This week, I present one of the best general books on the assassination, The Kennedy Conspiracy by Anthony Summers. The title does not ‘reflect a set view by the author’ (p. ix). It remains open-minded about the lone assassin and about conspiracy theories. It rigorously hunts for the ‘true facts’ (p.361), and although it produces ‘no solutions’ (p.378), it is a readable, fascinating and commendable work. Originally published in 1980, in the aftermath of the House Select Committee on Assassinations (HSCA) investigation, it has been published under various titles over the years (Conspiracy, Not in Your Lifetime), and this is the ‘revised and updated’ third edition, published in 1998, the year the Assassination Records Review Board (ARRB) released its final report. (If you haven’t heard of the HSCA investigation and the ARRB trawl for documents, they took place because over the years the US citizenry believed less and less in the Warren Commission’s account of the assassination.)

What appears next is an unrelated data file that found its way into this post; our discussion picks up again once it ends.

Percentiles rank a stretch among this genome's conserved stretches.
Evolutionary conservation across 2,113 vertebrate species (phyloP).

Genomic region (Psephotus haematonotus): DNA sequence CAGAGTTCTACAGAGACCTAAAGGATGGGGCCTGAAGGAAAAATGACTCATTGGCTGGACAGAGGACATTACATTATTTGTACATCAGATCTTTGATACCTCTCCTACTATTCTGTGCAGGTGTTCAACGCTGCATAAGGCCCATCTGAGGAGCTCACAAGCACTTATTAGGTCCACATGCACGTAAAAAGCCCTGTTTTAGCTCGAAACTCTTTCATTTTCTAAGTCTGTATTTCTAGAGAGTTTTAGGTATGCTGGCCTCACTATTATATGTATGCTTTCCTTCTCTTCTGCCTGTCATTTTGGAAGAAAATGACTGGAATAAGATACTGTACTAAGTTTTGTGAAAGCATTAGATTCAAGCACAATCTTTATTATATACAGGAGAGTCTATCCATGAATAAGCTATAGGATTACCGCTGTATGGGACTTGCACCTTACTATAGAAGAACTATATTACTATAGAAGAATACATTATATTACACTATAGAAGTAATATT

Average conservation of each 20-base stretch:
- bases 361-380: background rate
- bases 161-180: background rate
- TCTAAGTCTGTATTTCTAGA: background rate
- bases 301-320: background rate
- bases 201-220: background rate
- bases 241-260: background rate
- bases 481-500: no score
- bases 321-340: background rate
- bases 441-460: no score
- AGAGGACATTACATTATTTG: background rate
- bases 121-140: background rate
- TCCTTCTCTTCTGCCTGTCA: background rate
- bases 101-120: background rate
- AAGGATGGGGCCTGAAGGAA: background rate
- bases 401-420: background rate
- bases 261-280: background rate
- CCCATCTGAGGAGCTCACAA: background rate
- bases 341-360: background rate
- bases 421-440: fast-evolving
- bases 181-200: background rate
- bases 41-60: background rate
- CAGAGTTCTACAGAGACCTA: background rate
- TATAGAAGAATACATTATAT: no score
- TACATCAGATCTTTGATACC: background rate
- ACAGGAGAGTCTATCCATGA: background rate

Summers’ book has two excellent chapters on the physical evidence of the assassination, evidence not mentioned in the ‘basics’ in last week’s blog entry so we’ll get to it this week, using Summers’ book. First let’s do the who and where.
The car was a 1961 Lincoln Continental convertible. Riding in it with President JFK (b.1917) were his wife Jackie (1929-1994) in her now-historic pink Coco Chanel outfit, the Governor of Texas John Connally (1917-1993), his wife Nellie (1919-2006), and Secret Service agents Roy Kellerman (1915-1984) and William Greer (1909-1985). Greer drove.